Having this conference in Ireland, hosted by primary sponsor Teagasc, provides an opportunity for Ireland’s best and brightest researchers, academics, and industry personnel to deepen their understanding of the most recent developments in the agri-biotechnology sector from the global leaders in the field.
“The science of biotechnology is good for society and the agricultural industry and we should take confidence from the fact that public health is protected by a very rigorous approval system,” he said. “We now know from 30 years of international research and development that modern plants and food produced using biotechnology are safe,” he concluded.
Professor Patrick Fitzpatrick, Head of College of Science, Engineering & Food Science in UCC said, “The conference is timely bringing together a distinguished array of world leaders from leading public and private sector institutions to discuss agricultural biotechnology and its impacts on global food, feed, fibre and fuel production. The theme of the conference, ”Agricultural Biotechnology for a Competitive and Sustainable Future” will deal with a broad range of urgent research and development priorities, from meeting the growing demand for food and feed production, to the development of sustainable biofuels.”
Dr Charles Spillane, ABIC 2008 Programme Committee Chair and local UCC organiser stated that “Internationally , a biotechnology revolution is currently sweeping through the agri-food research sector, impacting on the food, feed, fuel, fibre, animal, fish, nutrition and pharmaceutical sectors. A key issue is that global food production needs to double by 2050. By 2020 we will need to produce 36% more food with less water, less fertiliser, less chemicals, not much more land and more extreme weather patterns, we are not on target, and will need to harness every available technology, including GM and other biotechnologies, if we are to even approach such food production targets.“
Professor Burke furthermore said, “Foods containing genetically modified ingredients are already on our supermarket shelves, and livestock here are being fed genetically modified feeds. New technology that imparts resistance to herbicides and insect attack, are providing cost and yield improvement for farmers around the world, and giving a competitive advantage to those using this technology.’’
Prof Burke went on to say “Irish cereal farmers are the most productive in the world, partly because they have access to excellent varieties of wheat, produced by classical plant breeders and if they are to hold on to this record farmers and the industry generally must be able to use the most appropriate and competitive technology in the future. In this regard new biotechnological techniques such as marker assisted selection are already making a difference.”
ICTM Conference 2017: Production technology for turbomachine manufacturing of the future
16.11.2016 | Fraunhofer-Institut für Produktionstechnologie IPT
Innovation Day Laser Technology – Laser Additive Manufacturing
01.11.2016 | Laser Zentrum Hannover e.V.
In recent years, lasers with ultrashort pulses (USP) down to the femtosecond range have become established on an industrial scale. They could advance some applications with the much-lauded “cold ablation” – if that meant they would then achieve more throughput. A new generation of process engineering that will address this issue in particular will be discussed at the “4th UKP Workshop – Ultrafast Laser Technology” in April 2017.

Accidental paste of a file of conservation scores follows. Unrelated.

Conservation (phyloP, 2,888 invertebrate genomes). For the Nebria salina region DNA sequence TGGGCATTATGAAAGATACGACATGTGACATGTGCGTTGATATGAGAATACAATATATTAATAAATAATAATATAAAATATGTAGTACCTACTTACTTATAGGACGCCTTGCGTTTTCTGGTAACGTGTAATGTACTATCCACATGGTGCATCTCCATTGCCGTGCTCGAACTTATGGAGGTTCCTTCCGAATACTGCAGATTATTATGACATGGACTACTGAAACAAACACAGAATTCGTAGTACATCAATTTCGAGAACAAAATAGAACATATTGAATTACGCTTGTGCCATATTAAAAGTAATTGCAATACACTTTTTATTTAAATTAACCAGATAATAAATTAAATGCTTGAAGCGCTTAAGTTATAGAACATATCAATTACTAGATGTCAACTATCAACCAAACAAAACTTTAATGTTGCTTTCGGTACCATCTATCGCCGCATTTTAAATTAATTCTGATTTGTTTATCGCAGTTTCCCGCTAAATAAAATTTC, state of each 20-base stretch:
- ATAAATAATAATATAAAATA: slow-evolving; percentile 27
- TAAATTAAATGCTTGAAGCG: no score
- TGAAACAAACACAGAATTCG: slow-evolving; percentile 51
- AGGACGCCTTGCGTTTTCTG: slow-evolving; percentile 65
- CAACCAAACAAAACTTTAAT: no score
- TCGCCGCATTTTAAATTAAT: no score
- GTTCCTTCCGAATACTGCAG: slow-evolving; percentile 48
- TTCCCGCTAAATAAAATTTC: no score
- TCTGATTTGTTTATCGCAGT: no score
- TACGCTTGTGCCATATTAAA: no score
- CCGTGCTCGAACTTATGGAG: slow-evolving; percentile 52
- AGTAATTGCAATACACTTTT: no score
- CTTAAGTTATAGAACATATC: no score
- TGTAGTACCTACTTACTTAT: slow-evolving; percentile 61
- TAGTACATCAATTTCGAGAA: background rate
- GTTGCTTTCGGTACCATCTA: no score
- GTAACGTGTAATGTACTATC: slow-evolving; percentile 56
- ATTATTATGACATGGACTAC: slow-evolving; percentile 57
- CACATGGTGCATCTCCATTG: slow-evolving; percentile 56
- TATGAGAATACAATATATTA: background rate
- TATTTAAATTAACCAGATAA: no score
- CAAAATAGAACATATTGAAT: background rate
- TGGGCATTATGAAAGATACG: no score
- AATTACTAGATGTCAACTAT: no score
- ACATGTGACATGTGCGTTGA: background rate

Even back in the 1990s, scientists were comparing materials processing with nanosecond, picosecond and femtosesecond pulses. The result was surprising:...
Have you ever wondered how you see the world? Vision is about photons of light, which are packets of energy, interacting with the atoms or molecules in what...
A multi-institutional research collaboration has created a novel approach for fabricating three-dimensional micro-optics through the shape-defined formation of porous silicon (PSi), with broad impacts in integrated optoelectronics, imaging, and photovoltaics.
Working with colleagues at Stanford and The Dow Chemical Company, researchers at the University of Illinois at Urbana-Champaign fabricated 3-D birefringent...
In experiments with magnetic atoms conducted at extremely low temperatures, scientists have demonstrated a unique phase of matter: The atoms form a new type of quantum liquid or quantum droplet state. These so called quantum droplets may preserve their form in absence of external confinement because of quantum effects. The joint team of experimental physicists from Innsbruck and theoretical physicists from Hannover report on their findings in the journal Physical Review X.
“Our Quantum droplets are in the gas phase but they still drop like a rock,” explains experimental physicist Francesca Ferlaino when talking about the...
The Max Planck Institute for Physics (MPP) is opening up a new research field. A workshop from November 21 - 22, 2016 will mark the start of activities for an innovative axion experiment. Axions are still only purely hypothetical particles. Their detection could solve two fundamental problems in particle physics: What dark matter consists of and why it has not yet been possible to directly observe a CP violation for the strong interaction.
The “MADMAX” project is the MPP’s commitment to axion research. Axions are so far only a theoretical prediction and are difficult to detect: on the one hand,...
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08.12.2016 | Physics and Astronomy
08.12.2016 | Materials Sciences